No matter what the purpose of an EDM, it has to abide by the following rules in order to be tabled:

Your EDM must:

  • be no longer than 250 words
  • be expressed in a single sentence, beginning “That this House…”
  • have a short, descriptive, neutral title

Your EDM must not:

  • criticise other MPs, peers, judges or members of the royal family, unless this is the main subject of the motion (if it is, the title should be “Conduct of …”)
  • refer to matters currently before the UK courts
  • contain irony, or insulting or abusive language
  • be part of an advertising campaign in the form of multiple EDMs with minor variations on a single subject

Supporting an EDM

The names of MPs supporting an EDM can be submitted at any time, but they will only be added to the EDM whilst the House is meeting.  The MP who started the EDM can add the names of other MPs without their signatures, but must have their authority and must themselves sign the list of names to be added.  Relevant interests must be declared, even if only adding a name to an existing motion.  The different ways of signing an EDM can be found here:

Ministers, Shadow Ministers, Whips and Parliamentary Private Secretaries are not usually permitted to sign Early Day Motions.  The Speaker and Deputy Speaker of the House do not sign Early Day Motions as they must remain impartial.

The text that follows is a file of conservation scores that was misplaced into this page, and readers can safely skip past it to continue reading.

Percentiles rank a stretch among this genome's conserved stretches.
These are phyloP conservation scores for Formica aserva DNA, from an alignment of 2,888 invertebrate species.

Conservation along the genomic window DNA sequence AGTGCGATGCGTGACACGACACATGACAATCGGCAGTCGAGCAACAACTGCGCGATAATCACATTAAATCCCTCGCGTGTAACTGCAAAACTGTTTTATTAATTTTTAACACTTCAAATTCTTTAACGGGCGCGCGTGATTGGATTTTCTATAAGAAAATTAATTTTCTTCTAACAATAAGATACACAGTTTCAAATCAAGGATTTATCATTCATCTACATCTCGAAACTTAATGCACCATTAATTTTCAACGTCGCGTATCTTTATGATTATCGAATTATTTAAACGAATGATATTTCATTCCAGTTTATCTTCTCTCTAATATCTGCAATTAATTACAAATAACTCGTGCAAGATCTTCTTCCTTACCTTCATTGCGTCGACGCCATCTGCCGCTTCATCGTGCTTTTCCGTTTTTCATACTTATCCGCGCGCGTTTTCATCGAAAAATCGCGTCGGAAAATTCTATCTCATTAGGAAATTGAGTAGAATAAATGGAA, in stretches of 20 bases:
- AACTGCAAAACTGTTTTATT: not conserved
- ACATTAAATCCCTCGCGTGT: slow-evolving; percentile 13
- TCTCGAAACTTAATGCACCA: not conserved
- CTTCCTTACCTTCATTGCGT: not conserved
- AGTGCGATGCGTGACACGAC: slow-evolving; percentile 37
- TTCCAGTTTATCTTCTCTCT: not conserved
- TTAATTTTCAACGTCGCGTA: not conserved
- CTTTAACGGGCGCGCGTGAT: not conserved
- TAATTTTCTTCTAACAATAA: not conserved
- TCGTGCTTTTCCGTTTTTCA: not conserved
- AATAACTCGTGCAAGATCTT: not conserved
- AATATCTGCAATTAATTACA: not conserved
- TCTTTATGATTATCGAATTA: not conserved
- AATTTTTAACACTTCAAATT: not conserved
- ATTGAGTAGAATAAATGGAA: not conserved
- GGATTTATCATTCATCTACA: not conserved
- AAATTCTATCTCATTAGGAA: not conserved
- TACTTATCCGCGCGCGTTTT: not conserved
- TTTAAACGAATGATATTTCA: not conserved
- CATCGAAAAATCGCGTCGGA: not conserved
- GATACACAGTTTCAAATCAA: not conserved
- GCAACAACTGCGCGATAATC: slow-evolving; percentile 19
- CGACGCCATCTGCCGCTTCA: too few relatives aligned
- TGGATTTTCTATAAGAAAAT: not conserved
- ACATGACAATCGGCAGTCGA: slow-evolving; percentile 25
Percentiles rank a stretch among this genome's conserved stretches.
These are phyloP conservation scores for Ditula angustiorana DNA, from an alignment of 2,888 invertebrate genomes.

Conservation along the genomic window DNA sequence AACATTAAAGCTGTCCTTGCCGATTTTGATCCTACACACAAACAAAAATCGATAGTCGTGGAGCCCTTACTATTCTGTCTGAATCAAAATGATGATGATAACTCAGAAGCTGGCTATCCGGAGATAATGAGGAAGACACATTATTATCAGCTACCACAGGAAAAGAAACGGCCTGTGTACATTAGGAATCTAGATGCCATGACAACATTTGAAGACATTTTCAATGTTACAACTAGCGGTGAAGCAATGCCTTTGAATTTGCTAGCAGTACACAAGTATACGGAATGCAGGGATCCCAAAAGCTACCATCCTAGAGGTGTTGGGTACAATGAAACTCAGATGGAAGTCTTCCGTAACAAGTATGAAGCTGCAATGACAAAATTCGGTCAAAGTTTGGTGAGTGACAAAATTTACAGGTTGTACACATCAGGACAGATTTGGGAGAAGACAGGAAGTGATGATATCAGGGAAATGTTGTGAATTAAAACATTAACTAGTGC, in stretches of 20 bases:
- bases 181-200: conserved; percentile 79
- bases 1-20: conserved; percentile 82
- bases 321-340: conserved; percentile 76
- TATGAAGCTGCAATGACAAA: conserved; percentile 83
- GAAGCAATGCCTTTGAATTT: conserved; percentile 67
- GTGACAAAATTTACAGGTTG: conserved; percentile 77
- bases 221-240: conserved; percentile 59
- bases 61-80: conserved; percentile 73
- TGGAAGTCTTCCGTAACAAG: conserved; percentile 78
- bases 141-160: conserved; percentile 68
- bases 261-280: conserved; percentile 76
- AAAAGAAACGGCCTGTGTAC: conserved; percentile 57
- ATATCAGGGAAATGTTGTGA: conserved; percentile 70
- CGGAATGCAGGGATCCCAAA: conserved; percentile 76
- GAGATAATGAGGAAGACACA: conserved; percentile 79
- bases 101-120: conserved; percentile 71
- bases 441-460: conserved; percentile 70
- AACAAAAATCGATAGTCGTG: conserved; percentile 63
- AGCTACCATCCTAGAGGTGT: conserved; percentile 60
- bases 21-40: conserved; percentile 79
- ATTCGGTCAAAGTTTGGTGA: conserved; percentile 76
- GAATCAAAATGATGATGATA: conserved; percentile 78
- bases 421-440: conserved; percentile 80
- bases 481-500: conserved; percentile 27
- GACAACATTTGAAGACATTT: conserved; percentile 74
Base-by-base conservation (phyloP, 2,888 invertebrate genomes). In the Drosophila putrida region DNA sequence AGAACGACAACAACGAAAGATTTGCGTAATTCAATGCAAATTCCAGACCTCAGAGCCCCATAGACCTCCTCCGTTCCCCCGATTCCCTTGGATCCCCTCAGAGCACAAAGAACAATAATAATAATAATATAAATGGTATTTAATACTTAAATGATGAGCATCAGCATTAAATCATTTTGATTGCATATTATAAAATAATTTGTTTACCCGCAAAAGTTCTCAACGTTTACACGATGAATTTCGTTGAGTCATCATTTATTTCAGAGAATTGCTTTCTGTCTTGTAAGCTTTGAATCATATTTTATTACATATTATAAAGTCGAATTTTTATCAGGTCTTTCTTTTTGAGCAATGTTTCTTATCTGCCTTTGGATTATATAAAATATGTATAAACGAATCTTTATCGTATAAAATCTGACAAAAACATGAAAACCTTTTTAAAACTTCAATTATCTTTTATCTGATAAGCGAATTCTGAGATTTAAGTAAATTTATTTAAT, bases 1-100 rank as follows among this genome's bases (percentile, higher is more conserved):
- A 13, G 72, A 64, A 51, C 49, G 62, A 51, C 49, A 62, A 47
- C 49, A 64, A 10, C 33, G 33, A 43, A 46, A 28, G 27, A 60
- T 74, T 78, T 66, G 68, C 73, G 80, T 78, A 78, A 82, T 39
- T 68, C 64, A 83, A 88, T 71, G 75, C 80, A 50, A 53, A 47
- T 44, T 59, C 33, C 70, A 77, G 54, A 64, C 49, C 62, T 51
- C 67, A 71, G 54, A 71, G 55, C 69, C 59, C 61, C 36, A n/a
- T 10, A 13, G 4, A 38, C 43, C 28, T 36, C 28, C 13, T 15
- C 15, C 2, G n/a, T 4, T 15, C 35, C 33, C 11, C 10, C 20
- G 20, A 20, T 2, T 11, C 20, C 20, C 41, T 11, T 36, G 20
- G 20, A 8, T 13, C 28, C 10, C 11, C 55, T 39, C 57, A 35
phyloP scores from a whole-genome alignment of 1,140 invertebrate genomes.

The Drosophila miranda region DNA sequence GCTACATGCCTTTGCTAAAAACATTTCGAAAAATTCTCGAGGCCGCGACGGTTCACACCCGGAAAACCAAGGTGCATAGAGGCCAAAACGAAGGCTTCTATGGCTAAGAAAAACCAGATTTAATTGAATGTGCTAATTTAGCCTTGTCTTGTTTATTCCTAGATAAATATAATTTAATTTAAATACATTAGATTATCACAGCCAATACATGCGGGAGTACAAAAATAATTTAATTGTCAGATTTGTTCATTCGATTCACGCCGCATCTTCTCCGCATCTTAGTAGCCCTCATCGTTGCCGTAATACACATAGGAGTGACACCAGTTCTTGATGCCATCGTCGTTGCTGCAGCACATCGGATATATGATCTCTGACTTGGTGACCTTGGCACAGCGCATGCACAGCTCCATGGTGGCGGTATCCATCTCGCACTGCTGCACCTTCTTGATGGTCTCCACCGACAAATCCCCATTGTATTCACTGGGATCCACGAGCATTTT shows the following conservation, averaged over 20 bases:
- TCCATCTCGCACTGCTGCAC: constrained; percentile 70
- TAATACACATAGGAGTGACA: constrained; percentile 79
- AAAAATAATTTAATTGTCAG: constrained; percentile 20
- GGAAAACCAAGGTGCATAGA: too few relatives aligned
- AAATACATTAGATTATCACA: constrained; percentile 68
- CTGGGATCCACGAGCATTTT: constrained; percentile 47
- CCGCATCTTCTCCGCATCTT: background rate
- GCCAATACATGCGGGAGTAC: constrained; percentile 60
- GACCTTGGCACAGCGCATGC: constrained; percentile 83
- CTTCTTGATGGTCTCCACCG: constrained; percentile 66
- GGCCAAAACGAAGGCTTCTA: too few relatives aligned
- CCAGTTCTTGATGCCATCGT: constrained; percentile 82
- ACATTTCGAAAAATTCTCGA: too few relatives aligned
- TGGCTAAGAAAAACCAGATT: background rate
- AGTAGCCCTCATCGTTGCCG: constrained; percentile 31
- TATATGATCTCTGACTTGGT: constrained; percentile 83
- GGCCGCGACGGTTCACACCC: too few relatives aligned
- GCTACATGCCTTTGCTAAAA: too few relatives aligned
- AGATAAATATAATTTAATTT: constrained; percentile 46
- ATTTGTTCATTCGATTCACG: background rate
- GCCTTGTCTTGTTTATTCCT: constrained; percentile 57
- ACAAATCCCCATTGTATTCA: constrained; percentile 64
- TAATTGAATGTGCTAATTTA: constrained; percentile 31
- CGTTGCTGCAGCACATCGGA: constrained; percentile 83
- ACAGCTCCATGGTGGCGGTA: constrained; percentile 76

Amendments must not increase the motion’s length beyond 250 words.  Names of Members signing an amendment are automatically withdrawn from the main motion.  An amendment cannot be tabled by the same MP who submitted the EDM in the first place.

If the Member in charge of an EDM (i.e. the first signatory or ‘sponsor’ wants to withdraw an EDM, they can do so, even if other Members have signed it.  Individual names may also be withdrawn.

Lists of those who have signed EDMs are available on the EDM database:

An average of around ten EDMs are tabled per sitting day, which amounts to between two and three thousand per session.  This fact, and the triviality of many EDMs, has led some critics to refer to them as ‘parliamentary graffiti’. Some favourites from the past few years:

  • Jim Sheridan calling for Peers who inflicted defeat on the government in the Lords to be awarded a win bonus- 12/13:
  • Andrew Rosindell MP congratulating Winnie the Pooh on his 80th Anniversary – 05/06. This EDM congratulates Winnie who ‘successfully challenged characters like Mickey Mouse, Donald Duck and Sleeping Beauty to be named the best Disney character of all time’ and ‘looks forward to another 80 years of tales from the 100 Acre Wood.’
  • Andrew Pelling MP commiserating with Rick Stein over the death of his pet Jack Russell, Chalky – 06/07,
  • And finally, the brilliant ‘pigeon bombs’ tabled by the late Tony Banks MP in 03/04 which, referring to humans, ‘looks forward to the day when the inevitable asteroid slams into the earth and wipes them out thus giving nature the opportunity to start again.’

On the whole though, EDMS are useful for MPs to express views and test support, and for the whips to keep tabs on who’s thinking what.

At the end of a session, all EDMs fall but can be introduced in the next session, though the signatures will need to be collected again.

Table Office contact details

Extension: 3302